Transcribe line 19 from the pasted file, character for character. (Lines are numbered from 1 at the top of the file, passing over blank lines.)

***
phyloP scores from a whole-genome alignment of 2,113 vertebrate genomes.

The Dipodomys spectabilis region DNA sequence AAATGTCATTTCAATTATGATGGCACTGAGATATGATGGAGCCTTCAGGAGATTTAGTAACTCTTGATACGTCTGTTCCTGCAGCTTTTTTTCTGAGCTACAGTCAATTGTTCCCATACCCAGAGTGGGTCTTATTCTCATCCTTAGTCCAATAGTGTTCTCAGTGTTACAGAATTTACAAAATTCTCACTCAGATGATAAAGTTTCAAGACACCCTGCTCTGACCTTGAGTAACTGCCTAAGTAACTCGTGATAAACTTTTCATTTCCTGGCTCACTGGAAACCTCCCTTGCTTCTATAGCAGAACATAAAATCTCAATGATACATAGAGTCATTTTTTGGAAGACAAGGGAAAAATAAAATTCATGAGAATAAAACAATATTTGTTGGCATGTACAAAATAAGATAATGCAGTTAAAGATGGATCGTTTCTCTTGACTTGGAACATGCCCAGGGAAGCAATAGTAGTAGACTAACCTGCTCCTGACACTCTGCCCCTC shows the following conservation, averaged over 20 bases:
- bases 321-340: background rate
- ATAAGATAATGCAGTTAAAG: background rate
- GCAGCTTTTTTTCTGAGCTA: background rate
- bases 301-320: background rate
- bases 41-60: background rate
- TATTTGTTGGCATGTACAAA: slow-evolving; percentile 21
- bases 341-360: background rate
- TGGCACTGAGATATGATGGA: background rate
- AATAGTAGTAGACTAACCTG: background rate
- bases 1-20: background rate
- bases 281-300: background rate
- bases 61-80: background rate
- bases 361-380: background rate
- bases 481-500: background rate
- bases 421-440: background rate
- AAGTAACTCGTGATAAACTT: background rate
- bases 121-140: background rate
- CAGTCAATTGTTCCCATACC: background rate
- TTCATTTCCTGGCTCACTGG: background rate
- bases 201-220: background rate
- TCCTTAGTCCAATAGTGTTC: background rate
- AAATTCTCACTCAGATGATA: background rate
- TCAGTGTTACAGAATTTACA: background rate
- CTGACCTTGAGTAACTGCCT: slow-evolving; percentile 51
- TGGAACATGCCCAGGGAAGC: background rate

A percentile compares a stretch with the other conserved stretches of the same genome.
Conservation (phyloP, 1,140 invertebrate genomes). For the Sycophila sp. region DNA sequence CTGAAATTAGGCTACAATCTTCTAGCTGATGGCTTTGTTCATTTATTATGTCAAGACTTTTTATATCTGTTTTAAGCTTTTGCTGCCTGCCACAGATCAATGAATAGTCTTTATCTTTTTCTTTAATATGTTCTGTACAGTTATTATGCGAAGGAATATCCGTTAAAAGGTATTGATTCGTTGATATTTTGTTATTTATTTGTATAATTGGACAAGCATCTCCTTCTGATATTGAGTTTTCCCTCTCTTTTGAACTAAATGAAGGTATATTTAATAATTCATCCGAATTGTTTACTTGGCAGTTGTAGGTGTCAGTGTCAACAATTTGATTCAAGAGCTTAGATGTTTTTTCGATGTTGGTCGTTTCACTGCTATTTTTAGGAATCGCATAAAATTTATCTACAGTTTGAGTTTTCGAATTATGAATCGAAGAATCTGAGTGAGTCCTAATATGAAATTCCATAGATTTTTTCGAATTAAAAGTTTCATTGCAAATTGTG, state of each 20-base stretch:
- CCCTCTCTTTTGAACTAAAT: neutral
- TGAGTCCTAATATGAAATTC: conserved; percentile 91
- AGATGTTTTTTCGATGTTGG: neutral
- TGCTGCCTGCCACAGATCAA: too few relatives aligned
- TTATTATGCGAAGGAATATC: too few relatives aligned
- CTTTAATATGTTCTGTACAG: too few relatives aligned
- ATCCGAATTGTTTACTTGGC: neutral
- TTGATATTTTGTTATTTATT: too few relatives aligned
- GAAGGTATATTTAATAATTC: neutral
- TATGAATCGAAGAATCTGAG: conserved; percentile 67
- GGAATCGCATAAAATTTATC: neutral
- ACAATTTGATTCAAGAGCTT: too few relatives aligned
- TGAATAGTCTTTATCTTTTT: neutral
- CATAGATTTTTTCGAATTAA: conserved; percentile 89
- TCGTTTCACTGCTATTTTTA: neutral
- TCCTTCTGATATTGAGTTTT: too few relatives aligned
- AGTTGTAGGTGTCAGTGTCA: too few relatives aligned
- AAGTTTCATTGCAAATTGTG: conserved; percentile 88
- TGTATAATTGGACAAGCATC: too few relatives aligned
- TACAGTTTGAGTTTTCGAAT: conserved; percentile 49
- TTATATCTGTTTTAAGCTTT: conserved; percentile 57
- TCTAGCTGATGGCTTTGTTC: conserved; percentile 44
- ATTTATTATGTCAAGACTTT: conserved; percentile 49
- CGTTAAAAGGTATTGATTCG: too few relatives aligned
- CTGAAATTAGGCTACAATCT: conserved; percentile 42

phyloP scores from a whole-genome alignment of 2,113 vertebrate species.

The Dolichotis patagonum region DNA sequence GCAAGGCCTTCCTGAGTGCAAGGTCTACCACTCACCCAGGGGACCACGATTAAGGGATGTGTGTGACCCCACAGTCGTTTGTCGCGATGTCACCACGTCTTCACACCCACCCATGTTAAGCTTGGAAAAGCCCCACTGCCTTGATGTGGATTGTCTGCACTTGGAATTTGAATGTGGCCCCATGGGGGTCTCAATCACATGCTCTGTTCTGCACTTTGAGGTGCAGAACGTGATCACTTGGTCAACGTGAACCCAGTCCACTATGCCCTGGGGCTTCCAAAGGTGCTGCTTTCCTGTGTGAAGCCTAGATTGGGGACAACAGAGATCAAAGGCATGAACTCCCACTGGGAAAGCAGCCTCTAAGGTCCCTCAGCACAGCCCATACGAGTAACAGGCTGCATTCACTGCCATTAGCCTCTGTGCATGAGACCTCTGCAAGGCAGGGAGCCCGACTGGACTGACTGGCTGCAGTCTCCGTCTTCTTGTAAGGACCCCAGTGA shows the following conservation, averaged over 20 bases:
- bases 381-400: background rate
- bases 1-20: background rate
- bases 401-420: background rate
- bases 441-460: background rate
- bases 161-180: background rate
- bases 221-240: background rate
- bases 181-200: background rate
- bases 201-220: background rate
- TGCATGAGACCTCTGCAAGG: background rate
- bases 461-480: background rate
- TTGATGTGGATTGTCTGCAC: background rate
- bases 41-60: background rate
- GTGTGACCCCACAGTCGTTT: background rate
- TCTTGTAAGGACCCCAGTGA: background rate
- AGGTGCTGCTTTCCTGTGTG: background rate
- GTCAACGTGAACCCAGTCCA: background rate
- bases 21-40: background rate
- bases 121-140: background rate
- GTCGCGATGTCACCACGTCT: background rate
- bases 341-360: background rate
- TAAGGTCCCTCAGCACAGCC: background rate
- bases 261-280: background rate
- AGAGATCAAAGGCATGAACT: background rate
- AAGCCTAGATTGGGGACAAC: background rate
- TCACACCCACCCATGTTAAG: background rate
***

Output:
- bases 121-140: background rate